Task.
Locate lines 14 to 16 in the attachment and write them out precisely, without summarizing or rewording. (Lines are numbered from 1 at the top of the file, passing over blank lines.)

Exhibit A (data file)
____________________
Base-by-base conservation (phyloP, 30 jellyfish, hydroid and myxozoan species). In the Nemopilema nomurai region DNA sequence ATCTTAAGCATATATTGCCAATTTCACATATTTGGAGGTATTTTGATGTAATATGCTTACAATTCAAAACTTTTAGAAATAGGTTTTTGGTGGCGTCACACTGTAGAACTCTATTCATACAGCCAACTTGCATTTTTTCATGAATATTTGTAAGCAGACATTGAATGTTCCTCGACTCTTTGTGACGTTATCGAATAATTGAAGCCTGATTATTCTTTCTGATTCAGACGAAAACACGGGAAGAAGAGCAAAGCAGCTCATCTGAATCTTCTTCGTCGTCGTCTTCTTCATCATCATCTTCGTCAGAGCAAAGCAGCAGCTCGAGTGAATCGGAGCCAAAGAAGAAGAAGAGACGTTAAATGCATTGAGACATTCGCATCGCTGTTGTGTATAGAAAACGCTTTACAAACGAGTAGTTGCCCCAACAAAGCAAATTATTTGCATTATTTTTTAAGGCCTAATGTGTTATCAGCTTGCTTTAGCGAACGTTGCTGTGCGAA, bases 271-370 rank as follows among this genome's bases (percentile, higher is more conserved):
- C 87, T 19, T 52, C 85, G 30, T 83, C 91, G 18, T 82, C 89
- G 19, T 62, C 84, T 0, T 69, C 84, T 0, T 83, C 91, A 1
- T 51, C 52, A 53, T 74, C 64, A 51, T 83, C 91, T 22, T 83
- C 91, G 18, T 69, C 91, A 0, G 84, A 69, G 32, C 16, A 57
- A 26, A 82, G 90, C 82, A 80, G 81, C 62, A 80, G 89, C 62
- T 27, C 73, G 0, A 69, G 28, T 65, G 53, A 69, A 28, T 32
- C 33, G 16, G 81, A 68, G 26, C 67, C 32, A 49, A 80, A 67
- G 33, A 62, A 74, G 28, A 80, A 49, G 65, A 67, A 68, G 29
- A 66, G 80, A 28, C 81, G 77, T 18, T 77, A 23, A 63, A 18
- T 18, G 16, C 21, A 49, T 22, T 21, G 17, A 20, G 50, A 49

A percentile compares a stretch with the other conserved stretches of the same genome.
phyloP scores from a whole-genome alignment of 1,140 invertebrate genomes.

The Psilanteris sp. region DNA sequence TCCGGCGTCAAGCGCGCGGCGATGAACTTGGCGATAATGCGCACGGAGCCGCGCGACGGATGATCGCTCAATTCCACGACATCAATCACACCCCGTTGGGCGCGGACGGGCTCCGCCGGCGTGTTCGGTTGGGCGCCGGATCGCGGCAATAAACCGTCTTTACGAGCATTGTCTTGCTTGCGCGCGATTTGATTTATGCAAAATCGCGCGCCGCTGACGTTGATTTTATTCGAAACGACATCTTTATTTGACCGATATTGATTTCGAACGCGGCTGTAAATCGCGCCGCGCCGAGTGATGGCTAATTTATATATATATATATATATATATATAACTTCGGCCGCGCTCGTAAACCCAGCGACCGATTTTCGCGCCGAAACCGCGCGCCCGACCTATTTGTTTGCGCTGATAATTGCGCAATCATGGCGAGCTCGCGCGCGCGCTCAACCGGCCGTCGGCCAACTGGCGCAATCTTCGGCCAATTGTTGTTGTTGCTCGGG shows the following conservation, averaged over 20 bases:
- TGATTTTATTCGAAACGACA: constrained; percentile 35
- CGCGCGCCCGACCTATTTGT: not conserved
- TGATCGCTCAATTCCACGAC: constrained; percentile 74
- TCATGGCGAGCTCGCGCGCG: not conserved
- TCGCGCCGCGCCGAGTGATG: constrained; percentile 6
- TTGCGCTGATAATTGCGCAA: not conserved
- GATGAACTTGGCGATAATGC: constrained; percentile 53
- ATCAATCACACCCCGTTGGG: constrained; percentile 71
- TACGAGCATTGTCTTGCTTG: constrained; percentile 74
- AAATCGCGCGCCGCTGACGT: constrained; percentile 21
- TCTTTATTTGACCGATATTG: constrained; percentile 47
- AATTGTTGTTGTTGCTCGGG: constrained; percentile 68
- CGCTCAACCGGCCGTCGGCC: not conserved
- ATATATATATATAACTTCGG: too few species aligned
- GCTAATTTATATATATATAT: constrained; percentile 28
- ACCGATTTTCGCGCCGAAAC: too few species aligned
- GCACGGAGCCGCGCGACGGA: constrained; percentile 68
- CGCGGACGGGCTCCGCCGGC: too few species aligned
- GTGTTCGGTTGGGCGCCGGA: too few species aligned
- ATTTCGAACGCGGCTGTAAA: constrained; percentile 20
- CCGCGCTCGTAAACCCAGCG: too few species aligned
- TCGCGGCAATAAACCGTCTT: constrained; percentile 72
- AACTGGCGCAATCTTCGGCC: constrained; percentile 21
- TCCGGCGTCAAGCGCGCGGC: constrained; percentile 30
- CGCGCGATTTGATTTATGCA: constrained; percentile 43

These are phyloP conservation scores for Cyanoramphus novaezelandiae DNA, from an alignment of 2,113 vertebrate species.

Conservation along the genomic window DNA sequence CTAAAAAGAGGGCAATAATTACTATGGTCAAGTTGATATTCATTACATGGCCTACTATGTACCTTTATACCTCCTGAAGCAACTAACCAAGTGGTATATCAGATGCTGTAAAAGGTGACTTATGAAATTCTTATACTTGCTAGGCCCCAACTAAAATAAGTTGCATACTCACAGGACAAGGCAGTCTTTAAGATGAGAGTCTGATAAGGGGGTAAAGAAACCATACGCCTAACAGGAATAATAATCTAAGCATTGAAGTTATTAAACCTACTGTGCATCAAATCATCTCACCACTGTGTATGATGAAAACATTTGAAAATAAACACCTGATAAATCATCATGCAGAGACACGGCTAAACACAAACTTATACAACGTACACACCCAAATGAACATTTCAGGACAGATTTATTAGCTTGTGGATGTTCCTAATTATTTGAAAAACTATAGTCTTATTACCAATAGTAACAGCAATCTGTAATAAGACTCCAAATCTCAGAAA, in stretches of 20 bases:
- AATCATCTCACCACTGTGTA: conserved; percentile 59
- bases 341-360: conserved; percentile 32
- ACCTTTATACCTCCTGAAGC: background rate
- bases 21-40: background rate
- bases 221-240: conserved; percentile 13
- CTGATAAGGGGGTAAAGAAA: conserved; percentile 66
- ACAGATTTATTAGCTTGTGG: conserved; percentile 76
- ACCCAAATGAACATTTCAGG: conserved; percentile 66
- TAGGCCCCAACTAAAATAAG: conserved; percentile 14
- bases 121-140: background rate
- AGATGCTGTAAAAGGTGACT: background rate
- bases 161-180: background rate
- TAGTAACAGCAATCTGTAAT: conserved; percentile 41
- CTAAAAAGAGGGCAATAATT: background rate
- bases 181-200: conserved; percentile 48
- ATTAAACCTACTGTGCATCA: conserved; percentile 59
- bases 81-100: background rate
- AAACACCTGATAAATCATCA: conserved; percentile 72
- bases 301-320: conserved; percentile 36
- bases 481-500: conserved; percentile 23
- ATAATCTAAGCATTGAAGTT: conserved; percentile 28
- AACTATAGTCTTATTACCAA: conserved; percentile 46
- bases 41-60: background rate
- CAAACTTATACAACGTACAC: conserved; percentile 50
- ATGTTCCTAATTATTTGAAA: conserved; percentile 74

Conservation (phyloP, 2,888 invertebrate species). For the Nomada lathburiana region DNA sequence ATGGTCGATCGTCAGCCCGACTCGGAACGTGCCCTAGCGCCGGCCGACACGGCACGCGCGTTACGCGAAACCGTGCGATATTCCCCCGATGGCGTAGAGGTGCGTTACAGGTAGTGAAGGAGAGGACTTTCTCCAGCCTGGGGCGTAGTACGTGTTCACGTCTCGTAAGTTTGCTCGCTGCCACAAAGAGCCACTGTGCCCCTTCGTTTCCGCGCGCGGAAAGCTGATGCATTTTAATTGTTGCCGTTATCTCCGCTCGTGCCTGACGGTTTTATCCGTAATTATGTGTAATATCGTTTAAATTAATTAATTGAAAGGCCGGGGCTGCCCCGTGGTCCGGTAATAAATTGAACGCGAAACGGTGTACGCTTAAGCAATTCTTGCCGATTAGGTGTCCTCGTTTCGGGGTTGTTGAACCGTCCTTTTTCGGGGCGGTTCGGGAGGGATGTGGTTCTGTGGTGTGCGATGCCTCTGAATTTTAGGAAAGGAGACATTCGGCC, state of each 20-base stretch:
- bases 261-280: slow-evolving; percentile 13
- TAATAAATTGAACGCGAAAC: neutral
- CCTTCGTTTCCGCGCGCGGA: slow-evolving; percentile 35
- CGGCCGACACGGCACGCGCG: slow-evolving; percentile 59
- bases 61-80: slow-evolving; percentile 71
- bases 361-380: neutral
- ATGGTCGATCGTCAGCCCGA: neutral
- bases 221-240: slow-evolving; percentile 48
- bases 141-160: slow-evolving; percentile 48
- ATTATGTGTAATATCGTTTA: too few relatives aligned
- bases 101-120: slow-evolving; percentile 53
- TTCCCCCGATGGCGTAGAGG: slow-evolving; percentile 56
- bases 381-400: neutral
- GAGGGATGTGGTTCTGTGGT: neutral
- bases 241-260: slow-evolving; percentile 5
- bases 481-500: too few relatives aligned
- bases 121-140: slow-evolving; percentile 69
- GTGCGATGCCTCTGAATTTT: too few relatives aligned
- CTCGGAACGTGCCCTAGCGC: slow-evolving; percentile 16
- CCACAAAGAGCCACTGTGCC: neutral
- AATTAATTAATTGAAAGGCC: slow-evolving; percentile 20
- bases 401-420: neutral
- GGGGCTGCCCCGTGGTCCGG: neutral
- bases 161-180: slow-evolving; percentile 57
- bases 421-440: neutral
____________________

The Psilanteris sp. region DNA sequence TCCGGCGTCAAGCGCGCGGCGATGAACTTGGCGATAATGCGCACGGAGCCGCGCGACGGATGATCGCTCAATTCCACGACATCAATCACACCCCGTTGGGCGCGGACGGGCTCCGCCGGCGTGTTCGGTTGGGCGCCGGATCGCGGCAATAAACCGTCTTTACGAGCATTGTCTTGCTTGCGCGCGATTTGATTTATGCAAAATCGCGCGCCGCTGACGTTGATTTTATTCGAAACGACATCTTTATTTGACCGATATTGATTTCGAACGCGGCTGTAAATCGCGCCGCGCCGAGTGATGGCTAATTTATATATATATATATATATATATATAACTTCGGCCGCGCTCGTAAACCCAGCGACCGATTTTCGCGCCGAAACCGCGCGCCCGACCTATTTGTTTGCGCTGATAATTGCGCAATCATGGCGAGCTCGCGCGCGCGCTCAACCGGCCGTCGGCCAACTGGCGCAATCTTCGGCCAATTGTTGTTGTTGCTCGGG shows the following conservation, averaged over 20 bases:
- TGATTTTATTCGAAACGACA: constrained; percentile 35
- CGCGCGCCCGACCTATTTGT: not conserved